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Every WordPress theme consists of two or more theme files. Only two files, index.php and style.css are absolutely necessary, but a theme with only these two files is rarely seen. There are some common WordPress theme files which the majority of themes use. Their names are known to anyone who has ever created (coded) at least one website: header.php, footer.php, sidebar.php, etc. Predefined theme files can be grouped into four groups: core, standard, special and junk. There is only one junk theme file (comments-popup.php), used rarely for enabling popup comments and as such, it will not be considered within this article.
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As mentioned in the introduction, a fully functional WordPress theme needs only two files. These files are known as WordPress core files and as such, they are essential to every WordPress theme. The first file is index.php, which is used (in absence of home.php file) as a home page. The other file is style.css, which contains CSS styling information: even if no CSS style is included within, the file must be placed inside the theme directory. If either of these two files is missing, WordPress will not recognize the theme at all. Therefore, these two files are the first thing that every developer should create within the theme development process.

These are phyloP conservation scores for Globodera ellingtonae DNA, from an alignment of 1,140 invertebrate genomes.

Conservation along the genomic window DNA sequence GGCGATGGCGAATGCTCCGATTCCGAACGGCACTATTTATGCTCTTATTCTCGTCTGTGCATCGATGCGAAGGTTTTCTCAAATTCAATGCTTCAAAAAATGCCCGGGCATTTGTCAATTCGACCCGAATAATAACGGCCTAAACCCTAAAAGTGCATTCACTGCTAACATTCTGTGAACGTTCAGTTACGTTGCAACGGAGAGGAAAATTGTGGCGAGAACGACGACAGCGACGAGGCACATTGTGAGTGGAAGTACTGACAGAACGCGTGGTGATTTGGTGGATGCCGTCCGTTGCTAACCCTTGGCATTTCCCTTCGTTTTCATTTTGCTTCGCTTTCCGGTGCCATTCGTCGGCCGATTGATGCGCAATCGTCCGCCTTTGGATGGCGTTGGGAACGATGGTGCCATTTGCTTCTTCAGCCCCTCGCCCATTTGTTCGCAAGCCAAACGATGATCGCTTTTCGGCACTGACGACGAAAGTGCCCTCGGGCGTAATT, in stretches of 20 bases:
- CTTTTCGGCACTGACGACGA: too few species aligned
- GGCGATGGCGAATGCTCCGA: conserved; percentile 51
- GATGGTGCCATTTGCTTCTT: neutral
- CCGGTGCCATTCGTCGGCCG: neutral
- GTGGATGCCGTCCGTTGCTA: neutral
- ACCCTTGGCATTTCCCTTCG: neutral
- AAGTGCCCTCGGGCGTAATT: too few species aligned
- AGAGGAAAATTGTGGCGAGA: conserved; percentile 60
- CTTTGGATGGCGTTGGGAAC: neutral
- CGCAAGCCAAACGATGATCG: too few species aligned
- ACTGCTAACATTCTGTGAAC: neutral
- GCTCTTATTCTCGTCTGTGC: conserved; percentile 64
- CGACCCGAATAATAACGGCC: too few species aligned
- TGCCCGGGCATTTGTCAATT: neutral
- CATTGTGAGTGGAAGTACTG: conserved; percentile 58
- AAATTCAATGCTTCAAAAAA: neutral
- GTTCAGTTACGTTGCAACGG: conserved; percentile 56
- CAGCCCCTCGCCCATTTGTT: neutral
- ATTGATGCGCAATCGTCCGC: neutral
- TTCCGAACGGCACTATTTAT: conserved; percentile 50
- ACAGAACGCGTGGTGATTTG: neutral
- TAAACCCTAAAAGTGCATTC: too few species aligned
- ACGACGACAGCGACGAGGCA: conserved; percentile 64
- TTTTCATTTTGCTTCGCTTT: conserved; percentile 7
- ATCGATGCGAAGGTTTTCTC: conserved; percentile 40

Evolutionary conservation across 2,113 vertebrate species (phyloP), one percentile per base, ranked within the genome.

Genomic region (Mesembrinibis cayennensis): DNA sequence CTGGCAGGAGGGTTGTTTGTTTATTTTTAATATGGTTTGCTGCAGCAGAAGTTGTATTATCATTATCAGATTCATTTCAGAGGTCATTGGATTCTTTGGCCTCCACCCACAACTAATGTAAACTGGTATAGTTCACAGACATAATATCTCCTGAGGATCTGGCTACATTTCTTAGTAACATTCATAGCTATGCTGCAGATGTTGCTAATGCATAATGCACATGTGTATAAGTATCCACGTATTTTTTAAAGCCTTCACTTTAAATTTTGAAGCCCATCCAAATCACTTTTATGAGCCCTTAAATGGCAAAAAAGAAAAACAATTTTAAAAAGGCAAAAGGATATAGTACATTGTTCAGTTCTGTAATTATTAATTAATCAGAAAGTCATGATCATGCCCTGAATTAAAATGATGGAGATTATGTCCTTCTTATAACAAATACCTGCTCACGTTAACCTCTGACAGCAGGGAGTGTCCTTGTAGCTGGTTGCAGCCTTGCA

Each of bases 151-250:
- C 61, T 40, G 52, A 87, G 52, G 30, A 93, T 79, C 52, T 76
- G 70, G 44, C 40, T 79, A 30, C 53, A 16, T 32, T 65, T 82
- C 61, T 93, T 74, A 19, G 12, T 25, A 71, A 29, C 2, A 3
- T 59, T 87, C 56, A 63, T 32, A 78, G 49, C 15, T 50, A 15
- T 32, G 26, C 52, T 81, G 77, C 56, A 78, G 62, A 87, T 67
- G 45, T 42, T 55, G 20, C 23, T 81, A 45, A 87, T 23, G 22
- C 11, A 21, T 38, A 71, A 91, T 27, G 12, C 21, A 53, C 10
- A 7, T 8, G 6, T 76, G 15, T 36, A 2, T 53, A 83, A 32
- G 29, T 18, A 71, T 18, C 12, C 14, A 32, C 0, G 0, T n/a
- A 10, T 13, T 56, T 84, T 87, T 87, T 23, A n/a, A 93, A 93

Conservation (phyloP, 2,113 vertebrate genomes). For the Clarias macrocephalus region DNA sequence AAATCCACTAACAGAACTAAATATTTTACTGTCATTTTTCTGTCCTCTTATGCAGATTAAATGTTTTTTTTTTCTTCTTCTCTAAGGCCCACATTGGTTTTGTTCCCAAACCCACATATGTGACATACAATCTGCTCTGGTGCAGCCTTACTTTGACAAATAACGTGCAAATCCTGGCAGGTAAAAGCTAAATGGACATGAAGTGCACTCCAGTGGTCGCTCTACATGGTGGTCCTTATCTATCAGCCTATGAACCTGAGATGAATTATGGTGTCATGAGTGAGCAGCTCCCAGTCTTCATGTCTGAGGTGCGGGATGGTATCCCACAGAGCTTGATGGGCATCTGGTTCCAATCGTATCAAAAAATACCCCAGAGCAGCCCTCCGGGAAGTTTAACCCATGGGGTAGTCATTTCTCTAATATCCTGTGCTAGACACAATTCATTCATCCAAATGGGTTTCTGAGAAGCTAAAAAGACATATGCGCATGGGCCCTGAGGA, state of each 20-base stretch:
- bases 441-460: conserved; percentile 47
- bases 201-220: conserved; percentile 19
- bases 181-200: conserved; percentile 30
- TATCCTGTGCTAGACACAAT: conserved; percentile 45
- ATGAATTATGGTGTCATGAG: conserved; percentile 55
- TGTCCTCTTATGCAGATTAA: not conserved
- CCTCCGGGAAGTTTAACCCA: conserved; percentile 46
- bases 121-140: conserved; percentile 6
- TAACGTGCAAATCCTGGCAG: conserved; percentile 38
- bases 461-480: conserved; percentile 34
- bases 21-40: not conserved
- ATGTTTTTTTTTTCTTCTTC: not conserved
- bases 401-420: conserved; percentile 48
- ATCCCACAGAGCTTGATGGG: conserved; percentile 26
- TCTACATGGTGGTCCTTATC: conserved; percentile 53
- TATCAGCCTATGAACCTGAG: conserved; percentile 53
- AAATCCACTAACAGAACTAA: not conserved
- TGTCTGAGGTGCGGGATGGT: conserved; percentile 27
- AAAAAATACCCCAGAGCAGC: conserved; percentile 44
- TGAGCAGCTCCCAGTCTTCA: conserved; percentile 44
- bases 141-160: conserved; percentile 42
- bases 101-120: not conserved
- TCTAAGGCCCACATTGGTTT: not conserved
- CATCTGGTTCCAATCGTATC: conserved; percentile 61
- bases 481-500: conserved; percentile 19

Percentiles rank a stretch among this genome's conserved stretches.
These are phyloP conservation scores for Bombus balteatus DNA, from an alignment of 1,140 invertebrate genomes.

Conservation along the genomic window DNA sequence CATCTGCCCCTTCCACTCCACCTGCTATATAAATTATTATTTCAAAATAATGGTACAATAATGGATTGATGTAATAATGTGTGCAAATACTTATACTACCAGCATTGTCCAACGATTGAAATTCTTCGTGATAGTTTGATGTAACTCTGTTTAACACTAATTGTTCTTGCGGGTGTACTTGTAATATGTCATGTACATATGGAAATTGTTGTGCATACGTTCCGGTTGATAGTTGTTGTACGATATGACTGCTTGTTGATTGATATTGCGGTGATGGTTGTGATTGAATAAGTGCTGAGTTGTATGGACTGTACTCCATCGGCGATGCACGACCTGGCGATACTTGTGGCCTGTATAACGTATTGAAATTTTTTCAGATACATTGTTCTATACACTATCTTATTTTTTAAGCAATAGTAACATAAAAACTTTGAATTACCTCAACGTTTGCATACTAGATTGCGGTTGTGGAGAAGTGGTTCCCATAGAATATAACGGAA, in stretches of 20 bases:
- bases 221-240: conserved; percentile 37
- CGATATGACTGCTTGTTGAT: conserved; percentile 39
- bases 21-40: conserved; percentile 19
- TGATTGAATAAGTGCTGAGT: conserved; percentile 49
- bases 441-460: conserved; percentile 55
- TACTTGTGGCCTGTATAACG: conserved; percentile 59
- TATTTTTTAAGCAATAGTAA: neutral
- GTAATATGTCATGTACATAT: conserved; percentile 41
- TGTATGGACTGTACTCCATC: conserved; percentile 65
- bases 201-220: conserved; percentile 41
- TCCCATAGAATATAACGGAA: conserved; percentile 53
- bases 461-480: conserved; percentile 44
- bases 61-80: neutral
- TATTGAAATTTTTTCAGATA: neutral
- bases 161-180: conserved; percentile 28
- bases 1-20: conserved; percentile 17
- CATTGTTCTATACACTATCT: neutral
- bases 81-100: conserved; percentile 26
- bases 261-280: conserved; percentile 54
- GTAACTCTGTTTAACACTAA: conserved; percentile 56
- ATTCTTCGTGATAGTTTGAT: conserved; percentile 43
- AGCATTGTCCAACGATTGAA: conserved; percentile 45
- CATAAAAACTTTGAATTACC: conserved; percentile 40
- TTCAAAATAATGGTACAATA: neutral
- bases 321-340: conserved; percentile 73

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Although not required, standard files are used in most themes. Some of their names (such as archive.php, comments.php, search.php, sidebar.php) are well-known to both web developers and regular Internet and WordPress users. A list of commonly used standard files and corresponding descriptions follows:
- footer.php - closes many tags, Google analytics code, etc.
- page.php - a template for WordPress pages (static content)
- single.php - a template for WordPress single posts
- search.php - page template of the search results
- sidebar.php – sidebar template; defines how the sidebar should work
- comments.php – describes a comments template
- 404.php - describes an error page (error, link does not exist) template
- archive.php - displays posts in one category, tag, author, particular day, month and year
Additionally, there are a screenshot.png file and an “images“ folder. The screenshot.png file contains the screenshot of the theme and so shows up in the theme picker inside the WordPress admin section. It is also a very good habit to include an “images“ folder in which are put all the theme's images.
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Finally, there are special files; these are optional additions which enhance the functionality of the WordPress theme. For example, the functions.php file is seen very often, especially as part of advanced themes. PHP functions that exist inside functions.php can control many aspects of how the website is rendered. Some other examples of special files are links.php, controlling the blogroll template, and rtl.css which contains instructions for the rendering of “right to left” languages.
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Every developer should understand the hierarchy of WordPress theme files in order to maximize the potential of WordPress templating. Fortunately, the official WordPress documentation site provides an excellent diagram on how template files are called to generate a WordPress page. Every beginner developer should have this diagram in front of her or his computer before the development process even starts.